The Hills Are Greener: “And Android”

The Hills Are Greener: “And Android”

Mar 12, 2012

At Game Developers Conference 2012 in San Francisco this past week, I got to talk to a variety of people from developers and publishers alike, from small one-man outfits to representatives of multi-national conglomerates. I got to see small games with nifty premises, and titles with bigger ambitions. But the recurring strain I kept hearing from many developers was this: “Our game is coming to iOS and Android,” while they showed me their game on the iPad.

This is not a bad thing, I saw some interesting titles from across the spectrum of genres that should be making their way to Android. More quality games will mean that there will be less reason to mock Android’s gaming market, and more reasons to recommend Android tablets as gaming devices. The Transformer Prime was on display practically everywhere I went that had Android games being demoed, and its potential in both hardware and titles coming out is dramatically improving. Unity was demoing some of the more graphically-intense games out there. This is without mentioning the games I kept seeing that had Unity. Spaceport demoed their new technology for bringing Javascript and Flash games with vector-based graphics to both iOS and Android. As well, Spacetime Studios demoed Dark Legends on a bevy of Android devices.

That was the exception and not the rule, however. Everyone else mentioned the Android version of their game as something else, a footnote. While we were largely meeting with iOS developers for 148Apps, plenty were mentioning Android releases, and with the exception of the previously-mentioned Dark Legends, there was little actually being shown on Android devices. iOS was overwhelmingly the lead platform.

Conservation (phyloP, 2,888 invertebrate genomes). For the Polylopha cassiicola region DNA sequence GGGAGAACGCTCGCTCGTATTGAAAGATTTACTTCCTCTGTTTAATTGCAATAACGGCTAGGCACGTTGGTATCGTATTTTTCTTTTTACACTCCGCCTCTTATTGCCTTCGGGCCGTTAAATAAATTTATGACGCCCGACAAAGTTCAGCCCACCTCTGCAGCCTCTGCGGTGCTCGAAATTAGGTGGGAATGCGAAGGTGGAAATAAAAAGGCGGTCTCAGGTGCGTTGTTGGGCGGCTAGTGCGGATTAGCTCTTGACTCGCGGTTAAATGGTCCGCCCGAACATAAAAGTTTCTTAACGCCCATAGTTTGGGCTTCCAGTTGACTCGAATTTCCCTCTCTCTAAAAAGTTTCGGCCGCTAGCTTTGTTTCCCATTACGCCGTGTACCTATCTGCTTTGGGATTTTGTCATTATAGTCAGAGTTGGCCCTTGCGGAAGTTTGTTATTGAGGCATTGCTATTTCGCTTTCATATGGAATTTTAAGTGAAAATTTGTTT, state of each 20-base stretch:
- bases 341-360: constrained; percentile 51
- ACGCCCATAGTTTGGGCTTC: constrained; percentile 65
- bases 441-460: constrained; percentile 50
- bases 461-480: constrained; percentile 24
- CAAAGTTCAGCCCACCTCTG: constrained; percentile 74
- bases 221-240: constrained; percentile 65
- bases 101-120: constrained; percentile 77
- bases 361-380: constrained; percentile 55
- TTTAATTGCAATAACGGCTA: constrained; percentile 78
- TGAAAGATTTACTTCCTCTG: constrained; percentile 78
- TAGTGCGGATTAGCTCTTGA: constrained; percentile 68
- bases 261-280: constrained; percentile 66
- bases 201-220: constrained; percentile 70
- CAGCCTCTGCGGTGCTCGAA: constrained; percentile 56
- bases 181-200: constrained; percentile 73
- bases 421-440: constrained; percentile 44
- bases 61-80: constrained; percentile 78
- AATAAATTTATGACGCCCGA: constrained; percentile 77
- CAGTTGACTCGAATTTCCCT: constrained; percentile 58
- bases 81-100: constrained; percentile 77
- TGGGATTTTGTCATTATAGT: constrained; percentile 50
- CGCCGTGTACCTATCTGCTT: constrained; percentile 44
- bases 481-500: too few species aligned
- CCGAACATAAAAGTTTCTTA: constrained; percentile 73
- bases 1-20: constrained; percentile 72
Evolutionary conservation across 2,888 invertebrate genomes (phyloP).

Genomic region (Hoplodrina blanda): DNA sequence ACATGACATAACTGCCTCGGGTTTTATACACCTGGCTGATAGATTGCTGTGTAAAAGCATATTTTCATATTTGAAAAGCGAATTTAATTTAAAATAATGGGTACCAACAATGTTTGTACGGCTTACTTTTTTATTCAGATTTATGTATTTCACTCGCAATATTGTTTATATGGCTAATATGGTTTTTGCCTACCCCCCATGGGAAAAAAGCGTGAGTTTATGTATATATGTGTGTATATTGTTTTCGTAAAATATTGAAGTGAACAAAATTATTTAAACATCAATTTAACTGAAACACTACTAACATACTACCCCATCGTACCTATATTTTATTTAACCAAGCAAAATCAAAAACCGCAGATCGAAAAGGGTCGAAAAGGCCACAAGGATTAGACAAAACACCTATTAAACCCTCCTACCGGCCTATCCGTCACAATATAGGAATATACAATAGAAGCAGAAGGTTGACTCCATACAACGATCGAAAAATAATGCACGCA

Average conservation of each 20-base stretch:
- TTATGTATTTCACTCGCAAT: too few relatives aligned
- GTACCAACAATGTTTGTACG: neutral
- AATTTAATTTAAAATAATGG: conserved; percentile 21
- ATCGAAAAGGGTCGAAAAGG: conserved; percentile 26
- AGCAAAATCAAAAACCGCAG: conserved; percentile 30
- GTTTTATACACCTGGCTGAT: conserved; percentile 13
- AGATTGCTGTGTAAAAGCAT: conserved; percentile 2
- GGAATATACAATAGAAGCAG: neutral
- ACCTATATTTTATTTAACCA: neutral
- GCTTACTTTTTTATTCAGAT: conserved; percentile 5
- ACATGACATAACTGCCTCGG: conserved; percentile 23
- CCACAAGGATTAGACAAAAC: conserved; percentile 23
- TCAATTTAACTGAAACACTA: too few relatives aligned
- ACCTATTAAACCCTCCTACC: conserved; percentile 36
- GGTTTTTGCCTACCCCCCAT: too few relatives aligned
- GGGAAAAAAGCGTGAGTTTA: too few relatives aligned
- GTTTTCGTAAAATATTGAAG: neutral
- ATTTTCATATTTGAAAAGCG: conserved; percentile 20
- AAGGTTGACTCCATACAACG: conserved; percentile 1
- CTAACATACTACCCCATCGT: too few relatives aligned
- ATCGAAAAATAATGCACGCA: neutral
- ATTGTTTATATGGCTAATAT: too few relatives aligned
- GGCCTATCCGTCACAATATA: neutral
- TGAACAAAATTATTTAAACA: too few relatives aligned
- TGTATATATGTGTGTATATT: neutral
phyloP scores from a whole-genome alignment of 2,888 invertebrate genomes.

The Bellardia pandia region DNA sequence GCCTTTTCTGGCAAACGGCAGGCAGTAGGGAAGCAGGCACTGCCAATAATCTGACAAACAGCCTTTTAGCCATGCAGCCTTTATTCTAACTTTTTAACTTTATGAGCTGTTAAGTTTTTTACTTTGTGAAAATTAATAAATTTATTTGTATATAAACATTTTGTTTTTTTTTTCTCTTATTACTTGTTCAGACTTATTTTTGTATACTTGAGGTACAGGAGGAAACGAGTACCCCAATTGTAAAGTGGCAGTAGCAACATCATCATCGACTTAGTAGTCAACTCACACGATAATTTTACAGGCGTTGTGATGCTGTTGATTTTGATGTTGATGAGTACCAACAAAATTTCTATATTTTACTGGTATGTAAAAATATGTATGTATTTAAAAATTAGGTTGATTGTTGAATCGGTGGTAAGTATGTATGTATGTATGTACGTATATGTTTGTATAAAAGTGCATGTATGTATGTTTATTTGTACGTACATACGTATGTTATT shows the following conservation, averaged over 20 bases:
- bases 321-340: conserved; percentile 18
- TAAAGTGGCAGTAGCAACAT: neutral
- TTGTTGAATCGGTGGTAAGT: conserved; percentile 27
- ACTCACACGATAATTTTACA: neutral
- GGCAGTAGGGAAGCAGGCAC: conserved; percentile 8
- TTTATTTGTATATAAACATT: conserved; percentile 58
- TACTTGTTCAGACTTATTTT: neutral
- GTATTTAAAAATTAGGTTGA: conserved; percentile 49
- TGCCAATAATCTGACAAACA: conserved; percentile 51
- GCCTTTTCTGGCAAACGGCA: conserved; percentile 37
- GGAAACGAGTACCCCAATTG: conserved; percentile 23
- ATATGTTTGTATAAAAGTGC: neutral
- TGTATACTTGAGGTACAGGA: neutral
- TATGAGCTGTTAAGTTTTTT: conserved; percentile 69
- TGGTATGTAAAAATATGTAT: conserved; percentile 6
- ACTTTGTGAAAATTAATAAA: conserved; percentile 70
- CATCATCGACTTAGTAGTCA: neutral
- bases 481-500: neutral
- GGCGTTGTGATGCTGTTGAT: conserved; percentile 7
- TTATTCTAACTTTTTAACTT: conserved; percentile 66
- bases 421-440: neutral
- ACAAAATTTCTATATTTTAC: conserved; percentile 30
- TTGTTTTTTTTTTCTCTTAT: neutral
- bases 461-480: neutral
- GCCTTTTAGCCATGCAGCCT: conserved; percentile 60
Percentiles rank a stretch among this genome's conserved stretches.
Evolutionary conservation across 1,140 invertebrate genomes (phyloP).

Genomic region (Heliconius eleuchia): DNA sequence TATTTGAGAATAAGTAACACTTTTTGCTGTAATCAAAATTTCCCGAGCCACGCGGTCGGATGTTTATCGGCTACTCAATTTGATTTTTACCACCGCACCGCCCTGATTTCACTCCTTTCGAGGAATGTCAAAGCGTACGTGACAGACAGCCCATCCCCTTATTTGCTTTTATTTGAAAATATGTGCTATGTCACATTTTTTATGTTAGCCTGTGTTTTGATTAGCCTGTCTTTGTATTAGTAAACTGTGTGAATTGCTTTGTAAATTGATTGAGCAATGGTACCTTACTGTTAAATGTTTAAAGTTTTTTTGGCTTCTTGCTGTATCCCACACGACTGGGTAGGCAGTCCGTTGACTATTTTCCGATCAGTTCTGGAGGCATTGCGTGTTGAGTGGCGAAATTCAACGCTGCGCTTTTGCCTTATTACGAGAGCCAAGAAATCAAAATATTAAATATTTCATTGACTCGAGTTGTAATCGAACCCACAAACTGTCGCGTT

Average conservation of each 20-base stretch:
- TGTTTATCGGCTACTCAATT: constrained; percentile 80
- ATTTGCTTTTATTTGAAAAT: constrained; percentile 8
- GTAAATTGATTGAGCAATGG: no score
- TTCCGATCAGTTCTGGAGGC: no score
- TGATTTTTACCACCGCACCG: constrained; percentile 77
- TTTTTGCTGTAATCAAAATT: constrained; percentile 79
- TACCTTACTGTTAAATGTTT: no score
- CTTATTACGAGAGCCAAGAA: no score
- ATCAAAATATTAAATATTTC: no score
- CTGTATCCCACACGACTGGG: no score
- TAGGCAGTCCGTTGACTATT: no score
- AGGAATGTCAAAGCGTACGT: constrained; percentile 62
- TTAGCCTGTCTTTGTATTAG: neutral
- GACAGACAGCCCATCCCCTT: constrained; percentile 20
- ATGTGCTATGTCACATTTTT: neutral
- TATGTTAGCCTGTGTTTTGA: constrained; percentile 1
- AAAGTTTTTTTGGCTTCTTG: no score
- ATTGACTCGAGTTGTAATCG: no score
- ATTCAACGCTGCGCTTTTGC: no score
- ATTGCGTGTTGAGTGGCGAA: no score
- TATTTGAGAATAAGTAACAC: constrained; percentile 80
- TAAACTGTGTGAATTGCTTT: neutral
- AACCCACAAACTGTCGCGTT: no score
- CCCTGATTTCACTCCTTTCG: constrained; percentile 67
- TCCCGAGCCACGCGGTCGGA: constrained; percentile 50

But really, that’s all Android is to many in the industry: a number. It’s a number of users that their product can be sold to. It’s not about taking advantage of the platform because of a love of it, it’s about finding new people to sell games to, at as little effort as possible. Whether it’s the different code base, or the dread at the thought of supporting all those many devices out there, Android is always someone else’s problem to solve. Android is just such a risk to developers that they want it handled as easily as possible. Given the limited time and resources that especially indie developers have, this usually means someone else should handle it.

So, while things are looking up for Android’s gaming scene, and new cross-platform technologies are in the works, it does not appear as if the market for original content will be improving any time soon. There’s still just so many risks, and so few successes, that it feels disconcertingly will always be that secondary market. It will always get things after iOS does. It will always be “and Android.”

Carter Dotson
Carter Dotson, editor of Android Rundown, has been covering Android since late 2010, and the mobile industry as a whole since 2009. Originally from Texas, he has recently moved to Chicago. He loves both iOS and Android for what they are - we can all get along!
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